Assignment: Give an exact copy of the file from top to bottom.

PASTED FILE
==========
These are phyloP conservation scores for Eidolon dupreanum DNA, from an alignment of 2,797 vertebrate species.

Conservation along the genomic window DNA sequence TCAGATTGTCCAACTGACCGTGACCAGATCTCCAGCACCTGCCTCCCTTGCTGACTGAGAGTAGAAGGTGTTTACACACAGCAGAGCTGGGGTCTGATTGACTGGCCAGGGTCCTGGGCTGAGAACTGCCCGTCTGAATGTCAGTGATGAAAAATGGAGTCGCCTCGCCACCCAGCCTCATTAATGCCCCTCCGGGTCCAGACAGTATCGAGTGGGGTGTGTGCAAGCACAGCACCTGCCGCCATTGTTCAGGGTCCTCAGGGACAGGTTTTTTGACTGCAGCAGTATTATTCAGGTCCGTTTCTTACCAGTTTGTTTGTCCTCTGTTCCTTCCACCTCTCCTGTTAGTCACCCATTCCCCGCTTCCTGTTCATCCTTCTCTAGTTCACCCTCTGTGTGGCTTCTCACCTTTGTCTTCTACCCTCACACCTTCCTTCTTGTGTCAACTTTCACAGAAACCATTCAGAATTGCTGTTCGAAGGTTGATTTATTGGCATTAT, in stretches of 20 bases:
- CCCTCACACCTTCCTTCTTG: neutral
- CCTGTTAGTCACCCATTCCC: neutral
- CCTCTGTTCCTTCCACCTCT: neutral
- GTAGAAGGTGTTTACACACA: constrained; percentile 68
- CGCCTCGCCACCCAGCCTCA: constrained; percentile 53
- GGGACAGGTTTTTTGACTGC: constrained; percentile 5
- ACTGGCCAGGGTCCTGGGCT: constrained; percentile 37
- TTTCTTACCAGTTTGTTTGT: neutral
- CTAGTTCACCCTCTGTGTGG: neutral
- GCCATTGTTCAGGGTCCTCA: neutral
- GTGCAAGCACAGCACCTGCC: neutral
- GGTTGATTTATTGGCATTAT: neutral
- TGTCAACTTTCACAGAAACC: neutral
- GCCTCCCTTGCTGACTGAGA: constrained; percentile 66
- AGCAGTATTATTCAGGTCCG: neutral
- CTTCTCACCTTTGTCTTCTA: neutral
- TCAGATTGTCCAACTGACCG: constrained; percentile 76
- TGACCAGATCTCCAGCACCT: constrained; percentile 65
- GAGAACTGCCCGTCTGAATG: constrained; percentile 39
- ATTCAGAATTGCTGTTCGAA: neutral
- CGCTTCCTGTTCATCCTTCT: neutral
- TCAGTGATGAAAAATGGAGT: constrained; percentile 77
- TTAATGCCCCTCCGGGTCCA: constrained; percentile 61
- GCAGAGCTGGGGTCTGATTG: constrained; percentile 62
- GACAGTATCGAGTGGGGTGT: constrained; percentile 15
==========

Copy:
These are phyloP conservation scores for Eidolon dupreanum DNA, from an alignment of 2,797 vertebrate species.

Conservation along the genomic window DNA sequence TCAGATTGTCCAACTGACCGTGACCAGATCTCCAGCACCTGCCTCCCTTGCTGACTGAGAGTAGAAGGTGTTTACACACAGCAGAGCTGGGGTCTGATTGACTGGCCAGGGTCCTGGGCTGAGAACTGCCCGTCTGAATGTCAGTGATGAAAAATGGAGTCGCCTCGCCACCCAGCCTCATTAATGCCCCTCCGGGTCCAGACAGTATCGAGTGGGGTGTGTGCAAGCACAGCACCTGCCGCCATTGTTCAGGGTCCTCAGGGACAGGTTTTTTGACTGCAGCAGTATTATTCAGGTCCGTTTCTTACCAGTTTGTTTGTCCTCTGTTCCTTCCACCTCTCCTGTTAGTCACCCATTCCCCGCTTCCTGTTCATCCTTCTCTAGTTCACCCTCTGTGTGGCTTCTCACCTTTGTCTTCTACCCTCACACCTTCCTTCTTGTGTCAACTTTCACAGAAACCATTCAGAATTGCTGTTCGAAGGTTGATTTATTGGCATTAT, in stretches of 20 bases:
- CCCTCACACCTTCCTTCTTG: neutral
- CCTGTTAGTCACCCATTCCC: neutral
- CCTCTGTTCCTTCCACCTCT: neutral
- GTAGAAGGTGTTTACACACA: constrained; percentile 68
- CGCCTCGCCACCCAGCCTCA: constrained; percentile 53
- GGGACAGGTTTTTTGACTGC: constrained; percentile 5
- ACTGGCCAGGGTCCTGGGCT: constrained; percentile 37
- TTTCTTACCAGTTTGTTTGT: neutral
- CTAGTTCACCCTCTGTGTGG: neutral
- GCCATTGTTCAGGGTCCTCA: neutral
- GTGCAAGCACAGCACCTGCC: neutral
- GGTTGATTTATTGGCATTAT: neutral
- TGTCAACTTTCACAGAAACC: neutral
- GCCTCCCTTGCTGACTGAGA: constrained; percentile 66
- AGCAGTATTATTCAGGTCCG: neutral
- CTTCTCACCTTTGTCTTCTA: neutral
- TCAGATTGTCCAACTGACCG: constrained; percentile 76
- TGACCAGATCTCCAGCACCT: constrained; percentile 65
- GAGAACTGCCCGTCTGAATG: constrained; percentile 39
- ATTCAGAATTGCTGTTCGAA: neutral
- CGCTTCCTGTTCATCCTTCT: neutral
- TCAGTGATGAAAAATGGAGT: constrained; percentile 77
- TTAATGCCCCTCCGGGTCCA: constrained; percentile 61
- GCAGAGCTGGGGTCTGATTG: constrained; percentile 62
- GACAGTATCGAGTGGGGTGT: constrained; percentile 15